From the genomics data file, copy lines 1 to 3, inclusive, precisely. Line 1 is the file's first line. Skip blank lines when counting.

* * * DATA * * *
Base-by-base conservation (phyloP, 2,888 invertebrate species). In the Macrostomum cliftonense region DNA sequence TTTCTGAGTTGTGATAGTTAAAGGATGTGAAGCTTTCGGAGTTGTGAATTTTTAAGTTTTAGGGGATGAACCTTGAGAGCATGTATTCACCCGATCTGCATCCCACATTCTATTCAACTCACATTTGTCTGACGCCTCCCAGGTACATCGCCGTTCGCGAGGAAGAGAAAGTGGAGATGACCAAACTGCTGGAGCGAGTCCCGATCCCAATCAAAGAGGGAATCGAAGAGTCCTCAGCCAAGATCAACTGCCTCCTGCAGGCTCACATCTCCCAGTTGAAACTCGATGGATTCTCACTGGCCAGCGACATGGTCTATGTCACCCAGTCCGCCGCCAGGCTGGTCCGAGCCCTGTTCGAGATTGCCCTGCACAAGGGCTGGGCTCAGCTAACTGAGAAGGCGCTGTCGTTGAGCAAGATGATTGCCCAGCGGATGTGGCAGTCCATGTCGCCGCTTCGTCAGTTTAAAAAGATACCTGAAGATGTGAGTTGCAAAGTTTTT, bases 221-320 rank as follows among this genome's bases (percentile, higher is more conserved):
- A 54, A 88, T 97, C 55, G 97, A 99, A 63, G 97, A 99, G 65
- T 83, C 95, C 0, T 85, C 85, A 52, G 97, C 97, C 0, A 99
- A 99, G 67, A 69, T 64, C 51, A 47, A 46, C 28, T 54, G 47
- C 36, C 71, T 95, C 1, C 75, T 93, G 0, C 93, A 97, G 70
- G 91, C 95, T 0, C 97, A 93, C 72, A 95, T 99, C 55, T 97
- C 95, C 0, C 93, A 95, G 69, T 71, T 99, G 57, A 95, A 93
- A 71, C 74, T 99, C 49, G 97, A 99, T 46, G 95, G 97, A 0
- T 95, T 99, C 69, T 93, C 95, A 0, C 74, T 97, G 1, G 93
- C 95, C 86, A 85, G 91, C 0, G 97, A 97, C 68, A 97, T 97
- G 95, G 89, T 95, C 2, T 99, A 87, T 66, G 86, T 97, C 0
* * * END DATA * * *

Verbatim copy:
Base-by-base conservation (phyloP, 2,888 invertebrate species). In the Macrostomum cliftonense region DNA sequence TTTCTGAGTTGTGATAGTTAAAGGATGTGAAGCTTTCGGAGTTGTGAATTTTTAAGTTTTAGGGGATGAACCTTGAGAGCATGTATTCACCCGATCTGCATCCCACATTCTATTCAACTCACATTTGTCTGACGCCTCCCAGGTACATCGCCGTTCGCGAGGAAGAGAAAGTGGAGATGACCAAACTGCTGGAGCGAGTCCCGATCCCAATCAAAGAGGGAATCGAAGAGTCCTCAGCCAAGATCAACTGCCTCCTGCAGGCTCACATCTCCCAGTTGAAACTCGATGGATTCTCACTGGCCAGCGACATGGTCTATGTCACCCAGTCCGCCGCCAGGCTGGTCCGAGCCCTGTTCGAGATTGCCCTGCACAAGGGCTGGGCTCAGCTAACTGAGAAGGCGCTGTCGTTGAGCAAGATGATTGCCCAGCGGATGTGGCAGTCCATGTCGCCGCTTCGTCAGTTTAAAAAGATACCTGAAGATGTGAGTTGCAAAGTTTTT, bases 221-320 rank as follows among this genome's bases (percentile, higher is more conserved):
- A 54, A 88, T 97, C 55, G 97, A 99, A 63, G 97, A 99, G 65
- T 83, C 95, C 0, T 85, C 85, A 52, G 97, C 97, C 0, A 99